13. What is your average work day?
I don’t have an average workday. As a television host and entrepreneur my schedule is different from day to day. I host both Sunday Live and Africa Leadership Dialogues, on top of this I am working on growing 2 businesses, the fashion retail company MIMI.co.ke and production company Arimus Media Limited. On top of all this I engage in numerous development efforts. Each day is therefore very diverse. This works well for me as I would struggle with the tedium of a 9-5 work schedule.

14. Do you carry a book in your bag? Which book would you recommend to every woman?
I don’t carry a book in my bag as I read more on my ipad. I store lots of classic books on in my bookshelf. The works of Oscar Wilde, Arthur Conan Doyle and Mark Twain are like old friends. The Bible is also a must have close by. Again, I access is easily on my iPad.

15. What one woman leader/professional do you look up to and why?
There are many women I look up to. The grace and intelligence of Graca Machel inspires me. The passion and dedication of Wangari Maathai set a great example for me. In terms of faith and family I look to Mary the mother of Jesus, an incredible woman with such strength and grace of spirit.

16. How did you meet your spouse Anthony Gichuru?
By the grace of God Tony and I met through our circle of friends. He is close friends with the elder brother of my best friend of many years. We met in Nairobi shortly after I completed my studies in the UK.

17. Tell us something about your marriage proposal and subsequently wedding?
Haha! It’s interesting that we focus on events rather than the journey of life itself. We ask about proposals and weddings rather than love and marriage. We have been married close to eleven years now and together for fifteen. I thank God for his friendship and love and am utterly devoted to my family. I wish society could invest more time and focus on family, this is the key to growing a good society.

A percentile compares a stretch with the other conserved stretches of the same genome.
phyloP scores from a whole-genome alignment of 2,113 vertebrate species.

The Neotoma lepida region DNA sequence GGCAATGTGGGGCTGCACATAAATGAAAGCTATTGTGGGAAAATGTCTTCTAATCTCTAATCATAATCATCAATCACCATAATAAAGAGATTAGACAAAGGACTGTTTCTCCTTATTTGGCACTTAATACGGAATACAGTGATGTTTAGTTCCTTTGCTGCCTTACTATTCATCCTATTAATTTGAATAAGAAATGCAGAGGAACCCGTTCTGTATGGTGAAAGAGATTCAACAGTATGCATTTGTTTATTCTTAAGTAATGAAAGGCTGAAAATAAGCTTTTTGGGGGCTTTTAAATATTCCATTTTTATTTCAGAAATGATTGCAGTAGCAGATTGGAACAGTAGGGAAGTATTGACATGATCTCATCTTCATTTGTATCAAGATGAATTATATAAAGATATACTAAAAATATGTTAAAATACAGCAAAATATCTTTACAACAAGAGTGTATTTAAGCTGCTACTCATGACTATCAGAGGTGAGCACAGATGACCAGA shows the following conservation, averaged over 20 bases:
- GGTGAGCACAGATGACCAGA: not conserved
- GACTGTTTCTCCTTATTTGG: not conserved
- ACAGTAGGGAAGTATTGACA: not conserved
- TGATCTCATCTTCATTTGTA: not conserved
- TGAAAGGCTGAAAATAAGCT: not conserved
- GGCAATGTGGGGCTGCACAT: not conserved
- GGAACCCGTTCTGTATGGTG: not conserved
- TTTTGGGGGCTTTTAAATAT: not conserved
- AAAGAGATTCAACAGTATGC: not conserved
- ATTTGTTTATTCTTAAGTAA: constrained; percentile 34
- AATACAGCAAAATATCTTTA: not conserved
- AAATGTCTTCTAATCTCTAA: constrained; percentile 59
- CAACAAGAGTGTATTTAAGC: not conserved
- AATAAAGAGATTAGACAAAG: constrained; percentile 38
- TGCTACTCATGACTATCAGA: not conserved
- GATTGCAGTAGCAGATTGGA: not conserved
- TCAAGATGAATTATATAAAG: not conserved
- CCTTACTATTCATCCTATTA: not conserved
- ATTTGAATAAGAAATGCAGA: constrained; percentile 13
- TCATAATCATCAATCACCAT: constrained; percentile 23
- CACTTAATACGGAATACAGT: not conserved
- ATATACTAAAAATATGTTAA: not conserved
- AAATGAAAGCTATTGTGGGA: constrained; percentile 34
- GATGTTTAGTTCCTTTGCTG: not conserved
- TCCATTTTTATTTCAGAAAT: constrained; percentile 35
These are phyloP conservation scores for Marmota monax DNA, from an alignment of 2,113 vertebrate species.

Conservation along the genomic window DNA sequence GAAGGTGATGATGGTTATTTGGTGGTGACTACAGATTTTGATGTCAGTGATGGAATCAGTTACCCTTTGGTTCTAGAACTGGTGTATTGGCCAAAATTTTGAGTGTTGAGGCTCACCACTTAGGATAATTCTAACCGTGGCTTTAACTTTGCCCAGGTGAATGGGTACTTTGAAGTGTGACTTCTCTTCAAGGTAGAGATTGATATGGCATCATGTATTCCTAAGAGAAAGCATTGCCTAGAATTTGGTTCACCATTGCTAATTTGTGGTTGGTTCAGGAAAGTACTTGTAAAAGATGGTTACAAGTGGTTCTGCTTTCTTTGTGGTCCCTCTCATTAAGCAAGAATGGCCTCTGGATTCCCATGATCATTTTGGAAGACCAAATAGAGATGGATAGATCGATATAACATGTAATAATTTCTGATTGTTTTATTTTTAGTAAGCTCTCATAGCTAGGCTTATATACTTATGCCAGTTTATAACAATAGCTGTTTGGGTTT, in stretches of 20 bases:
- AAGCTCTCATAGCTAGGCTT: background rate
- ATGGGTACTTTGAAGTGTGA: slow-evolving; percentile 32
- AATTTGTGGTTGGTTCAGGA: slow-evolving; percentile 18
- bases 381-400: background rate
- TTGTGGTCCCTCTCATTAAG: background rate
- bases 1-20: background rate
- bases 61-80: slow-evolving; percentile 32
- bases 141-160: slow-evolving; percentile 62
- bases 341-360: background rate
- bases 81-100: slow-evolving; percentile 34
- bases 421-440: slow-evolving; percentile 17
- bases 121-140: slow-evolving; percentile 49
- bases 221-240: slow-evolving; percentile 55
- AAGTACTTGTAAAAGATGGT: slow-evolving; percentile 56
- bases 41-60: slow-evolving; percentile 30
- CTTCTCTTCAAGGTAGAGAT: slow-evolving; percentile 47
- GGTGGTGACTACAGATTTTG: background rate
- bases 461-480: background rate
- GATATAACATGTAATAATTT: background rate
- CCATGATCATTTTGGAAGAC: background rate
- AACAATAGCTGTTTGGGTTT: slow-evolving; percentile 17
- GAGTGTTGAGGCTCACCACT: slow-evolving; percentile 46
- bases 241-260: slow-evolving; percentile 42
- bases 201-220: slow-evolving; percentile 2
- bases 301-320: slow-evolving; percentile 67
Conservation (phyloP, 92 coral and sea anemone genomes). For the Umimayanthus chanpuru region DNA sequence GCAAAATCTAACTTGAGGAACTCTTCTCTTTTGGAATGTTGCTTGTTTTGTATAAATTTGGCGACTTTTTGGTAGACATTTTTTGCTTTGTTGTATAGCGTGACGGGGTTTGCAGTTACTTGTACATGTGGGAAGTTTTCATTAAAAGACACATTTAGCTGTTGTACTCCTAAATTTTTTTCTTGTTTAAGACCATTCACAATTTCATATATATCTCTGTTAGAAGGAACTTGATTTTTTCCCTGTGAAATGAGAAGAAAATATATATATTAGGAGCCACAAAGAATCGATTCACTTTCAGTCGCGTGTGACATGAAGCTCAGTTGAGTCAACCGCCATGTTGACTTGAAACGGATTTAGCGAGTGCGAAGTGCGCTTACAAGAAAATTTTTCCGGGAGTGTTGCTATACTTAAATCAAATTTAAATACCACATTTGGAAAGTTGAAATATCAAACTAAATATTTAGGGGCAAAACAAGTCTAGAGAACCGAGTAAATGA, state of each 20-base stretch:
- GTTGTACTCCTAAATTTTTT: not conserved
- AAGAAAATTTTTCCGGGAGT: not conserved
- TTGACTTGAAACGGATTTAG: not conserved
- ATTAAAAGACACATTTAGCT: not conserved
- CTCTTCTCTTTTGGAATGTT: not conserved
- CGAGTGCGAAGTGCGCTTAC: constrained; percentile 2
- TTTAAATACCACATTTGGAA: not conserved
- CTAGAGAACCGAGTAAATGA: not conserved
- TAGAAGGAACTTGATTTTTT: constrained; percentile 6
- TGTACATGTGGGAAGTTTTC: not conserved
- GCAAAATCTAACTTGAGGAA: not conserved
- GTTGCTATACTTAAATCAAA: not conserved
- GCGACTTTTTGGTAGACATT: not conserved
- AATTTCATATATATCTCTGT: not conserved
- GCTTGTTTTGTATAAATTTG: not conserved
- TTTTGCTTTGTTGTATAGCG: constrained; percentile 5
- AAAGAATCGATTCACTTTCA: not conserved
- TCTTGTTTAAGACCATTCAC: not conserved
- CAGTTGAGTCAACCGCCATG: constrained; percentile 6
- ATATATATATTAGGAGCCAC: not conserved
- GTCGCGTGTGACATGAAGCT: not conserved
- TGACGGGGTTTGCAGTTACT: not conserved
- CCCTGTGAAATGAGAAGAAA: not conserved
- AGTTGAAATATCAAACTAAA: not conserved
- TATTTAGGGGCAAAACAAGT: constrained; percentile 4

18. What is this thing that you love most about your partner?
There are so many things I love about my husband, it is hard to settle on just one. I love his intelligence and wit, his strength and resilience, his hard work and determination and most of all his faith in God and focus on family.

19. What expensive gift have you ever received/given to someone?
I think the greatest gifts are free. The greatest gift I ever received is the gift of children. The greatest gift I ever gave is the gift of children.

20. Would you adapt to a man’s world for you to succeed in life?
We live in a patriarchal society, adaptation is important for survival. I think it is important to adapt but to live true to your value systems. So while recognizing most of our cultures are patriarchal we must still ensure that we maintain and uphold all the values that are dear to us.

21. Do you drink? Which is your favourite drink?
Black coffee. Kenyan coffee.

22. What advice would you give to anyone aspiring to be a journalist?
Know your stuff, work hard, think deep, be unrelenting in your passion for growth and knowledge.

23. What makes you frown? What makes you smile?
Anything that hurts children affects me deeply.
Family, friends and children make me smile and happy.
God delights me.

24. Tell us about the one thing you would give up in your life?
We are told not to be attached to worldly things. I could give up material things, they mean very little.

25. From the records, at a tender age of 10, you wanted to be a criminal lawyer, what happened?
I studied law and found that in principle I disagreed with most of the laws on Evidence. I felt they were skewed and inequitable. I had a greater love and passion for commercial law. It was unexpected but I adapted.

26. Why do you love watching cartoons?